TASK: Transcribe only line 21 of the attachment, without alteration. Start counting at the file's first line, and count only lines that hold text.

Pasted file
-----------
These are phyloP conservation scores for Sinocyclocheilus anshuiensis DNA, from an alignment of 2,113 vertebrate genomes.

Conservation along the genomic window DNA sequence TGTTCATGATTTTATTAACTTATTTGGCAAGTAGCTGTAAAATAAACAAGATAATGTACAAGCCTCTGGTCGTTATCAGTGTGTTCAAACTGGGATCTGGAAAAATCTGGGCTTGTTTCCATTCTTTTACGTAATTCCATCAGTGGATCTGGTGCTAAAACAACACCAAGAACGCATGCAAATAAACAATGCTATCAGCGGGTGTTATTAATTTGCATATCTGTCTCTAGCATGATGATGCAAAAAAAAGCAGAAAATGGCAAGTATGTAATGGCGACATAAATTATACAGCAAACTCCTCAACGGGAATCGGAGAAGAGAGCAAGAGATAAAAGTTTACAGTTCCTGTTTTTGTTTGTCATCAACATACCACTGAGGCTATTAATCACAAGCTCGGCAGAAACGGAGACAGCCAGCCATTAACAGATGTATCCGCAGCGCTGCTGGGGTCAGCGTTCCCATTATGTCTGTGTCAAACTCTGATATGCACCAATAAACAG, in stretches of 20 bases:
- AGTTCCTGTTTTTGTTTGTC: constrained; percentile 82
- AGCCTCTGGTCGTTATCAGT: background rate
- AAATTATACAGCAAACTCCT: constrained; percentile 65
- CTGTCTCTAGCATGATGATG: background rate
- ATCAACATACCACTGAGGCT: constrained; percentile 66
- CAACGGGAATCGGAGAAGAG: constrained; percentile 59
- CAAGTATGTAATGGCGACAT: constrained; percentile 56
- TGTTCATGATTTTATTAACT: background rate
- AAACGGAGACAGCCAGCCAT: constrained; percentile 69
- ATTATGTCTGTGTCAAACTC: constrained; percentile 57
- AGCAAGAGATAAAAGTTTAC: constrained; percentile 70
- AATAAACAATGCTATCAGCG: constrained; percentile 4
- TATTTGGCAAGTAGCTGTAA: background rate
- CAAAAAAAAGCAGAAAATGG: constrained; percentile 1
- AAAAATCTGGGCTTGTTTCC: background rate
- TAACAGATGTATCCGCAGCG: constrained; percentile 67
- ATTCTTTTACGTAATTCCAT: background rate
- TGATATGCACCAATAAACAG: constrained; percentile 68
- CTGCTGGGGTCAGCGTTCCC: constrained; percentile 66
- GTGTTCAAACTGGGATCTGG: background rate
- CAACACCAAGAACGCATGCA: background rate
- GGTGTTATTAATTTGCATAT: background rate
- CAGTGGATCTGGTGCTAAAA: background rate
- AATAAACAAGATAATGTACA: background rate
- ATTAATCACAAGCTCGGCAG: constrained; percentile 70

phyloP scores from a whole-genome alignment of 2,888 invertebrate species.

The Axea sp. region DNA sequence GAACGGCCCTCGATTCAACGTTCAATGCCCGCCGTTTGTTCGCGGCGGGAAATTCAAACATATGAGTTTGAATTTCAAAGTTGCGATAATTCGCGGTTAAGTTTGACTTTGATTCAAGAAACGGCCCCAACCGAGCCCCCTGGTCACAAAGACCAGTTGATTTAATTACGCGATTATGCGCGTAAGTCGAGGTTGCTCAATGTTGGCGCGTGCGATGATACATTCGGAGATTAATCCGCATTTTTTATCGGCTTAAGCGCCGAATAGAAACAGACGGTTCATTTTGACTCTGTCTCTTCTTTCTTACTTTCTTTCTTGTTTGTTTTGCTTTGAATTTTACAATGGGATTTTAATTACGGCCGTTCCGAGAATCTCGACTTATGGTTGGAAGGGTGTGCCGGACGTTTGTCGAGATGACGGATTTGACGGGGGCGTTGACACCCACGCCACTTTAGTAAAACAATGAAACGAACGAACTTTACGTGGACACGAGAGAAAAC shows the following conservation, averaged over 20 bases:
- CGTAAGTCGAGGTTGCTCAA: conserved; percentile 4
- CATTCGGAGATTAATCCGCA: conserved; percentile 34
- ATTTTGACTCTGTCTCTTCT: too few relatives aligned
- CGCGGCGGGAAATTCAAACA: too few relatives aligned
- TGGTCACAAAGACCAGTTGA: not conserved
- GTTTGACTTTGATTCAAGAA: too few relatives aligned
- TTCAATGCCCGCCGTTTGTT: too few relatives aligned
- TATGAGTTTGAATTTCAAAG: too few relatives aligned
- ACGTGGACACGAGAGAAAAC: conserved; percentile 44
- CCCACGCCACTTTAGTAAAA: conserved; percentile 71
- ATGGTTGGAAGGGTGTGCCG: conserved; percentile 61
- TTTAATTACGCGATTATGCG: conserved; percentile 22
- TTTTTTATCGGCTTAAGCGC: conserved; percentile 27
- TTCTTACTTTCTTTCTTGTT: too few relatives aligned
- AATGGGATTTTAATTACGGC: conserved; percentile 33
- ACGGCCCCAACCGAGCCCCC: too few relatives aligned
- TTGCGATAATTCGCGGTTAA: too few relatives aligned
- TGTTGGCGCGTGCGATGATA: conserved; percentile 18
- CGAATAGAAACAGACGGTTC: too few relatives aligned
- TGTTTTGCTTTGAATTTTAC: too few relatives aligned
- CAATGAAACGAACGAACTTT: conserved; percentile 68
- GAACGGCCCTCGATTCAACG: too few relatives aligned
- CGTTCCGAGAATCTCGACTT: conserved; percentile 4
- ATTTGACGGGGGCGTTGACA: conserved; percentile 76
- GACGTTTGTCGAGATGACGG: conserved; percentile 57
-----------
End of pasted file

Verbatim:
- CTGCTGGGGTCAGCGTTCCC: constrained; percentile 66